The words “Expect Excellence” are painted in bold black letters above a glass showcase welcoming visitors to the school. A banner that reads “Soaring to Excellence” hangs in bright green letters above recent MEAP test scores in the main hallway.
On an adjacent wall, “Making Excellence a Necessity” sprawls above smaller posters with photos and messages that teach students about attitude, generosity, perseverance, goals, strength, discipline and—of course—excellence.
To ensure students are performing at excellent academic levels, Carleton teachers utilize differentiated instruction that is focused on testing data.
“We looked at MEAP, MAP, DIBELS, Star Reading and Star Math assessment scores. We also looked at formative and informative assessment data,” Williams said. “We have weekly Grade-Level Team meetings and we do lots of planning. We also made sure our teachers received training in the areas of Response to Intervention and Differentiation of Instruction.”
Nenninger added, “Every single teacher here at every grade level is so dedicated to making sure students enjoy learning,” she said. “I feel very fortunate to be working with them. And I can’t tell you enough how much our principal works for the students. Her number one priority is to get the students here, and make them want to be here. She also gives her staff everything that we could possibly hope for to help us help our students.”
Word of Carleton’s strong academic program is spreading quickly throughout the community. Williams said she started the school year with an anticipated enrollment of 182 students. The school now has more than 300 students enrolled.
Parents make the difference
Educators and administrators admit they aren’t making such strides alone. Parent involvement plays a crucial role in both student achievement and maintaining the day-to-day operations at Carleton. Two parent volunteers are known on a first-name basis by Carleton students and staff as they help out daily at the school.
Michael Jackson, president of the Carleton PACSA (Parent Advisory Council on Student Achievement), and John Fitzgerald, a grandparent at Carleton, provide daily support to teachers, office staff members, students in the classrooms and even on the fields during after-school athletic programs.
Fitzgerald, a retiree, is a full-time volunteer for not only Carleton, but also the M.A.N. Network which patrols several DPS schools to help support the district’s Safe Routes program.
“My main goal is to be a presence as a man because we don’t have a lot of men in our schools,” Fitzgerald said. “It’s always the women who are volunteering, and I feel deeply in my heart that men should have a presence in their kid’s lives. Having men around makes a big difference, especially with discipline.”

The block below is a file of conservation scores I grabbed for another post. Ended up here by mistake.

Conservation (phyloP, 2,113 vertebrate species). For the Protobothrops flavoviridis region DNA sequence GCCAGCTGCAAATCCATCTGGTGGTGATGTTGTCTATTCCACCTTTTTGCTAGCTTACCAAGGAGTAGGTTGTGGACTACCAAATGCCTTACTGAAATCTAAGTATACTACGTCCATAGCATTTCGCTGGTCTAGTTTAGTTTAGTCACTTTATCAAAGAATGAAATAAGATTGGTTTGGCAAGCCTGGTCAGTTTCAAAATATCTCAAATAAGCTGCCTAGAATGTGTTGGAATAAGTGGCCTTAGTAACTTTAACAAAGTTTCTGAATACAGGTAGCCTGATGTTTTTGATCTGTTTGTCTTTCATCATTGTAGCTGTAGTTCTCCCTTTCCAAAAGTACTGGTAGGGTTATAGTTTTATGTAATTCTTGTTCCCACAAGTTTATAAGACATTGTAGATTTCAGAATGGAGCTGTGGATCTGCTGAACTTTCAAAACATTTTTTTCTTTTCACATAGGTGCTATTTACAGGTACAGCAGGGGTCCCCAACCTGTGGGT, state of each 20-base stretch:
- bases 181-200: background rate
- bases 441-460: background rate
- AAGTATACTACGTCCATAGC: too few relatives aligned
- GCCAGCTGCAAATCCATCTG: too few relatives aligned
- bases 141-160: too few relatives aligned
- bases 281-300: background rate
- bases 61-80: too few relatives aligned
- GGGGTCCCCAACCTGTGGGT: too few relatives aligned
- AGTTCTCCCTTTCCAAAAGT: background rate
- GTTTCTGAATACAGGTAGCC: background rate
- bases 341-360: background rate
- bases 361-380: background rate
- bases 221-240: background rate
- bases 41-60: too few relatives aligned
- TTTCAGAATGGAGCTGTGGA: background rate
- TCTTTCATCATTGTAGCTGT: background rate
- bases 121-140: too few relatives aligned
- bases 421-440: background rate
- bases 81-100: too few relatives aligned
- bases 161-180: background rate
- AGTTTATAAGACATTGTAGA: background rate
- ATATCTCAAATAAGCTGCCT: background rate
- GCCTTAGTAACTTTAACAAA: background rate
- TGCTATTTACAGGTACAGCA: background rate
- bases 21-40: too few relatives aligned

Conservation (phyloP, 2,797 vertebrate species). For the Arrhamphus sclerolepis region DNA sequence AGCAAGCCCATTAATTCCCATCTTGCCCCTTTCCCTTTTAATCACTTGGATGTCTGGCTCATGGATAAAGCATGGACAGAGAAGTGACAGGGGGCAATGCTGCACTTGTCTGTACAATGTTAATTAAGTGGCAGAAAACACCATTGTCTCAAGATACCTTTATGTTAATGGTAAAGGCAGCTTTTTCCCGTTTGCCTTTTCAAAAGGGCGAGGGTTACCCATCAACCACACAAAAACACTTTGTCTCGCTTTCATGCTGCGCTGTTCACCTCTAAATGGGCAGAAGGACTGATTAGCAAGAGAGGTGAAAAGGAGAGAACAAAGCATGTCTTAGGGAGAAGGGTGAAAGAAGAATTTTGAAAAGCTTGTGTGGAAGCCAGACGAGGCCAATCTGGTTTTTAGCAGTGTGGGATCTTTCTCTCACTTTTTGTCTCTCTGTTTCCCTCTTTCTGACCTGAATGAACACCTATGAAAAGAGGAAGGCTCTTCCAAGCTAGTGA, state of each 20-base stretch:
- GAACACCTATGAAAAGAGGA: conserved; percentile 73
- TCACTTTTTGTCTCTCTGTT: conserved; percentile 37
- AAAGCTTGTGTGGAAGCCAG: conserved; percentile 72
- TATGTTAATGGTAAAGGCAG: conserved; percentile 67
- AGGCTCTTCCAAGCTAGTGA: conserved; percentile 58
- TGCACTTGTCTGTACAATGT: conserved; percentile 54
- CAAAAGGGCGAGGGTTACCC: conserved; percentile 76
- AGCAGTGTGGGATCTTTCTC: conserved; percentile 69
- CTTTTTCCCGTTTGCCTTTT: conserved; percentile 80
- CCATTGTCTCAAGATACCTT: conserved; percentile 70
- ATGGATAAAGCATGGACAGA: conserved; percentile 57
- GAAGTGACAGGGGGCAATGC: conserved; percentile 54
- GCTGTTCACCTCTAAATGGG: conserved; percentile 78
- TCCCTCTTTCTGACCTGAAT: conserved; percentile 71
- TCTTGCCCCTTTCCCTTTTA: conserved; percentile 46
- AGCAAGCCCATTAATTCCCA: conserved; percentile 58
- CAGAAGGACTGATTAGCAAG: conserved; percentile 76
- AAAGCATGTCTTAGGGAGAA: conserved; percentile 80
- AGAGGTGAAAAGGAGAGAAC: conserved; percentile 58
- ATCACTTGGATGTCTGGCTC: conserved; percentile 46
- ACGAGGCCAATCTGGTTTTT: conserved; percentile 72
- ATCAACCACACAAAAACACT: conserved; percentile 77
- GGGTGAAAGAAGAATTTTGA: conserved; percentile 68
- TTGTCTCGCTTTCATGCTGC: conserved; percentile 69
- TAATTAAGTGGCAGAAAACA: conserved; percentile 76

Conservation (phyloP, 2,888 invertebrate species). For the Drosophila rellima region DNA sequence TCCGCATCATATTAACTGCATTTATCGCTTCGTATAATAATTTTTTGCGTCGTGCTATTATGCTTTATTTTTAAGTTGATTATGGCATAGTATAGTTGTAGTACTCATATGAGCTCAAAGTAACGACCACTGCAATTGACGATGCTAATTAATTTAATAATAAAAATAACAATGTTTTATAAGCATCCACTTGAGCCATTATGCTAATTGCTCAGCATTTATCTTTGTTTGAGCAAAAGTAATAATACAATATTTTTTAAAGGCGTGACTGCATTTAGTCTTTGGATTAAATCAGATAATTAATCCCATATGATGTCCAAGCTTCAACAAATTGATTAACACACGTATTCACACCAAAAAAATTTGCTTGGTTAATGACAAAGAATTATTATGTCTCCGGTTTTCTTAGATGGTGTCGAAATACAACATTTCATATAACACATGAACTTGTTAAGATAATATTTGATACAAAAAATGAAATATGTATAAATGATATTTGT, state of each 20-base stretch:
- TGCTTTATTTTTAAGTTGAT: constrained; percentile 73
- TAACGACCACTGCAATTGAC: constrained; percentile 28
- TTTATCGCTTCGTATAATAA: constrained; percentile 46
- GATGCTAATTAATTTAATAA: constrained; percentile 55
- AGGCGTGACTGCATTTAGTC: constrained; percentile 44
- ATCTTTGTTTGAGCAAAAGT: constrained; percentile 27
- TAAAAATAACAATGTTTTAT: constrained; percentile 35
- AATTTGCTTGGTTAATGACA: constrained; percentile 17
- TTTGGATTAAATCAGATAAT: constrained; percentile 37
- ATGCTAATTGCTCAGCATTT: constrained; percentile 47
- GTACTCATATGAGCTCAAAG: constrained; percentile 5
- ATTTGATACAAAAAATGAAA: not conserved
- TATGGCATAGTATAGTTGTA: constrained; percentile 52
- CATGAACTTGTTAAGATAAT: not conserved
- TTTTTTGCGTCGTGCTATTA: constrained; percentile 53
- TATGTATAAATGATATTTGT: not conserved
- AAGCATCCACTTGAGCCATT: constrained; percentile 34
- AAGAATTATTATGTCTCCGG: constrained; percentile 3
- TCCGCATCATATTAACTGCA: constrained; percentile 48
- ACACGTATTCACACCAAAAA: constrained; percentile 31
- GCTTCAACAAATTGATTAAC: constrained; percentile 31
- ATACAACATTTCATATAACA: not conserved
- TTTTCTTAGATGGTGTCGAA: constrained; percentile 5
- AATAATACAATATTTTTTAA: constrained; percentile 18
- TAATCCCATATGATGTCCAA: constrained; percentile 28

“Any parent should volunteer—just to be a presence in your child’s life,” Fitzgerald added. “It makes them feel proud to have their parents in school helping. The students need you. They really need you to be here. The teachers can’t do it all.”
John Fitzgerald’s grandson Jay’Ante Fitzgerald, 9, is a fourth-grader at Carleton. Grandpa’s giving spirit has rubbed off tremendously on Jay’Ante. During the School of the Week visit, he was busy in the cafeteria helping the kindergartners complete their five senses project. When asked what he wants to be when he grows up, Jay’Ante responded, “A doctor or a police officer because I like to help people.”
Even when sharing what his favorite sports programs are at the school, such as basketball and soccer offered through the district’s new Elementary-Middle School Sports League, Jay’Ante shared that he likes to help his teammates score more points.
“Even if we don’t win, we have fun together,” he said proudly with a grin. “That’s called good sportsmanship.”
In addition to basketball and soccer, students also enjoy flag football, dance, cheerleading, science club, drama and drill team as after-school activities.
As for having his granddad around all the time, Jay’Ante had this to say: “I like that we both get to be here. I would be happy for other kids if their parents were here all the time too. Maybe they would be smarter like me. My teachers love me. I get all A’s and B’s.”
Editor’s Note: Carleton Elementary School is located at 11724 Casino Street, Detroit MI, 48224-1173. For additional information, call: 313.866.8322
Last Updated on Wednesday, 13 November 2013 15:09
Category: Community Written by Eugene Jenkins